a binary-to-ternary translator coupled to receive the binary code, the binary-to-ternary translator for translating the binary code into the ternary codes.
19. The binary-to-ternary data encoder of claim 18, wherein the plurality of programmable inverters act do not invert the binary code when the control signal is inactive.
20. The binary-to-ternary encoder of claim 18, wherein the control signal is active high and each of the plurality of programmable inverters is an XOR gate having the control signal as one input.
21. The binary-to-ternary encoder of claim 18, wherein the control signal is active low and each of the plurality of programmable inverters is an XNOR gate having the control signal as one input.
22. The binary-to-ternary encoder of claim 18, wherein each of the plurality of programmable inverters includes a buffer and driver, the buffer and the driver being coupled to receive the control signal such that only one of the buffer and the driver is enabled to output a portion of the binary code.
23. The binary-to-ternary encoder of claim 18, wherein the mapping circuit comprises combinational logic.
24. The binary-to-ternary encoder of claim 18, wherein mapping circuit comprises a look-up table.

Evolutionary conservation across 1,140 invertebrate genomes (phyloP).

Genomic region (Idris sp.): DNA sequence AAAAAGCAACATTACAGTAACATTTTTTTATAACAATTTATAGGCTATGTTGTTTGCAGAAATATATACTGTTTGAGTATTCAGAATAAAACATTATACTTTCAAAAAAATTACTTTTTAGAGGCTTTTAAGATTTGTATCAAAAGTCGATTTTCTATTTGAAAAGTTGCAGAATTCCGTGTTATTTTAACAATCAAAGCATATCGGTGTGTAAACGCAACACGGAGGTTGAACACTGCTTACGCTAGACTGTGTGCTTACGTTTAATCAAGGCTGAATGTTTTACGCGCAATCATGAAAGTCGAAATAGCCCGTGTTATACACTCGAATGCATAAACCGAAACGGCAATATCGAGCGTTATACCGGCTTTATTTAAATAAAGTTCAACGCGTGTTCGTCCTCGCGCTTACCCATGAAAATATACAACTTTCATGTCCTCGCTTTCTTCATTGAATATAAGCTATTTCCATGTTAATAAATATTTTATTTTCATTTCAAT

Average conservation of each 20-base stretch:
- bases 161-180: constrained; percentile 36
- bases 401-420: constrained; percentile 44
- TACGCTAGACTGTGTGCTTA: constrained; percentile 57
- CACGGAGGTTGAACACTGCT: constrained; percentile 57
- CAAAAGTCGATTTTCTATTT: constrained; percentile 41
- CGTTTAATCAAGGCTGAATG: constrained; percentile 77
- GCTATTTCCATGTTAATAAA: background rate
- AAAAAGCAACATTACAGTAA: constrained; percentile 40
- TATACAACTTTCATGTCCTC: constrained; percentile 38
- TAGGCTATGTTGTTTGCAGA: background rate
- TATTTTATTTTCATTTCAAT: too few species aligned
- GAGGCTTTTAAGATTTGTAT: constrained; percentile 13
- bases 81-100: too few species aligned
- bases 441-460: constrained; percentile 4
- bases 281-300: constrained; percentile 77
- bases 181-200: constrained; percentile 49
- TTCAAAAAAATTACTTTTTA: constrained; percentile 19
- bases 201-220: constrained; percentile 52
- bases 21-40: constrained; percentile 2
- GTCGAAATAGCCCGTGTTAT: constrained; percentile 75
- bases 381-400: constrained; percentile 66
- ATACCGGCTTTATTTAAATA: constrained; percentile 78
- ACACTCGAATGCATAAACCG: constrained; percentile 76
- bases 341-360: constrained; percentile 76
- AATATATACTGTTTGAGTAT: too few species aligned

25. The binary-to-ternary encoder of claim 18, wherein the binary-to-ternary translator comprises:
an OR gate coupled to receive a first bit of a binary code and a second bit of the binary code;
an AND gate coupled to receive the first bit and the second bit;
a digital to analog converter (DAC) coupled to receive outputs of the OR and AND gates;
a level shifter coupled to receive an output of the DAC, the level shifter for generating ternary voltage levels in response to the output of the DAC.
26. A ternary-to-binary decoder for decoding ternary data received from a serial link into binary data, the ternary-to-binary decoder comprising:
a ternary-to-binary translator coupled to the serial link, the ternary-to-binary translator for translating a ternary code into a binary code;
a mapping circuit coupled to the ternary-to-binary translator, the mapping circuit for mapping the binary code into binary data; and